One of the sisters of the Australian tourist murdered in Raglan faced her brother’s killer today in court.
Sean McKinnon's sisters, Emmeline and Mary McKinnon, went through managed isolation to make it in time for the sentencing.
They said outside the courtroom after the hearing that they were treated “brilliantly” by all involved in getting them here while the borders are closed.
Mark Garson pleaded guilty to shooting and killing the 33-year-old Australian last August, and was today sentenced to life imprisonment with a non-parole period of 15 years and six months.
In a similar style to Sean McKinnon’s fiancé addressing the killer, Emmeline McKinnon faced to talk to Garson during an impact statement in the Hamilton High Court.
She began by telling the court her brother was special and that she always worried for him.
“Our family of six siblings had a violent upbringing with alcoholism,” she said.
“I always looked out for him, not because he was incapable but because he was gentle.”
She told the court of the moment she saw two police officers standing outside her home.
“I worked in the police force for many years. The two things I became scared of from working in the force was the tragic loss of a child, and losing a loved one in a violent death. When I saw those officers I knew I was about to be faced with one of them.”
She said after the police delivered the news of her brother's death, she lay on the floor of her kitchen screaming.
When Garson hung his head, Emmeline McKinnon lowered her own to try and meet his gaze, which he was avoiding.
“Now I only ever expect bad news.”
Emmeline McKinnon told the court Garson has written an apology letter to her family. She said she knew if their mother read it, she would probably forgive their brother’s killer.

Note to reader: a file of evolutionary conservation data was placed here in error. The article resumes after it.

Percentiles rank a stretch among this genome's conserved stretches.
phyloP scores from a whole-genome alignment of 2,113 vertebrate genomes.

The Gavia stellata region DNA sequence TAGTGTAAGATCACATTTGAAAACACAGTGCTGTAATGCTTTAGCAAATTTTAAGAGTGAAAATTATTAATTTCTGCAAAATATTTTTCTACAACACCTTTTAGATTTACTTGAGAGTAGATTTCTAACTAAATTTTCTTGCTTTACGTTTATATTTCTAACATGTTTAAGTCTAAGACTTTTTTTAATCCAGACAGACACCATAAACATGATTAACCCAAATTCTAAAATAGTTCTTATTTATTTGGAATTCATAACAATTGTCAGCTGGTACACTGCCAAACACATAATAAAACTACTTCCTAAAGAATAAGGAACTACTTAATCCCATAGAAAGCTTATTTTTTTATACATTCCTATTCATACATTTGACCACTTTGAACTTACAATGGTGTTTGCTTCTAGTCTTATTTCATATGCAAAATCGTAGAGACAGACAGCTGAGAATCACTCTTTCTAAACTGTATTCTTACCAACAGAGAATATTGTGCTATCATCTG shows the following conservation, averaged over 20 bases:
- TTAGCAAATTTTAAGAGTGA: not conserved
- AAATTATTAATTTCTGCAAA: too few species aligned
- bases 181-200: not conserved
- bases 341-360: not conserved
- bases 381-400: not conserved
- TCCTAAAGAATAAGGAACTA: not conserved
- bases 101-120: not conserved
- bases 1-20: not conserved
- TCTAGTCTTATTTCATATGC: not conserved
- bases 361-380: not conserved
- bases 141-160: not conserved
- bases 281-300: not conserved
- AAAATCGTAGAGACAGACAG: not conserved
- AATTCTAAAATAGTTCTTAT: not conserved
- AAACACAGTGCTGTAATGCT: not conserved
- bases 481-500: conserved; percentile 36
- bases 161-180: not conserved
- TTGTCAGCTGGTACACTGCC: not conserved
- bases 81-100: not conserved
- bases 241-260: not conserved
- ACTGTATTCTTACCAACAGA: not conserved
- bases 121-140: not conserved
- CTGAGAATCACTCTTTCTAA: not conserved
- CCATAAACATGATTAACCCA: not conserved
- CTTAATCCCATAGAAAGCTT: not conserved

At this point, the defendant who was visibly upset from hearing the victim impact statement, appeared to be gasping for air.
The defendant's lawyer said Garson never intended to harm anyone, and that he sought the gun to in fact kill himself.
The night of the murder, Garson asked a friend who he was with in Raglan to kill him. After growing uncomfortable with the discussion, his friend made an excuse to go back to the car, before driving off and leaving Garson with the gun.
Having smoked methamphetamine and cannabis, Garson saw McKinnon’s campervan as an opportunity to get a ride.
That’s where the tragedy unfolded.
Justice Justine Gordon addressed the killer, acknowledging the victim impact statements given by both McKinnon's fiancé and family — in the courtroom and abroad by video link.
“Sean was clearly a kind, generous and loving man who loved life and would have helped anyone who needed assistance,” she told him.
“You killed the person Bianca would spend the rest of her life with. And the loss of Sean as a fiancé and family member impacts every moment and every aspect of their lives.”
Moments before Justice Gordon delivered the sentence, Garson asked to be excused for a break from the courtroom. He appeared agitated and rushed out the door ahead of one of his guards.
As the sentence was read out, the gallery was quiet other than one supporter of Garson’s who said, “See you later, bro.”
Outside the court, Sean McKinnon's sisters spoke to media. His fiancée Bianca was not present.
When asked how they felt about the verdict, they said they were pleased with the result but were ready to take their brother’s memory back home to Australia.
They said they wouldn’t revisit the site where their brother was murdered.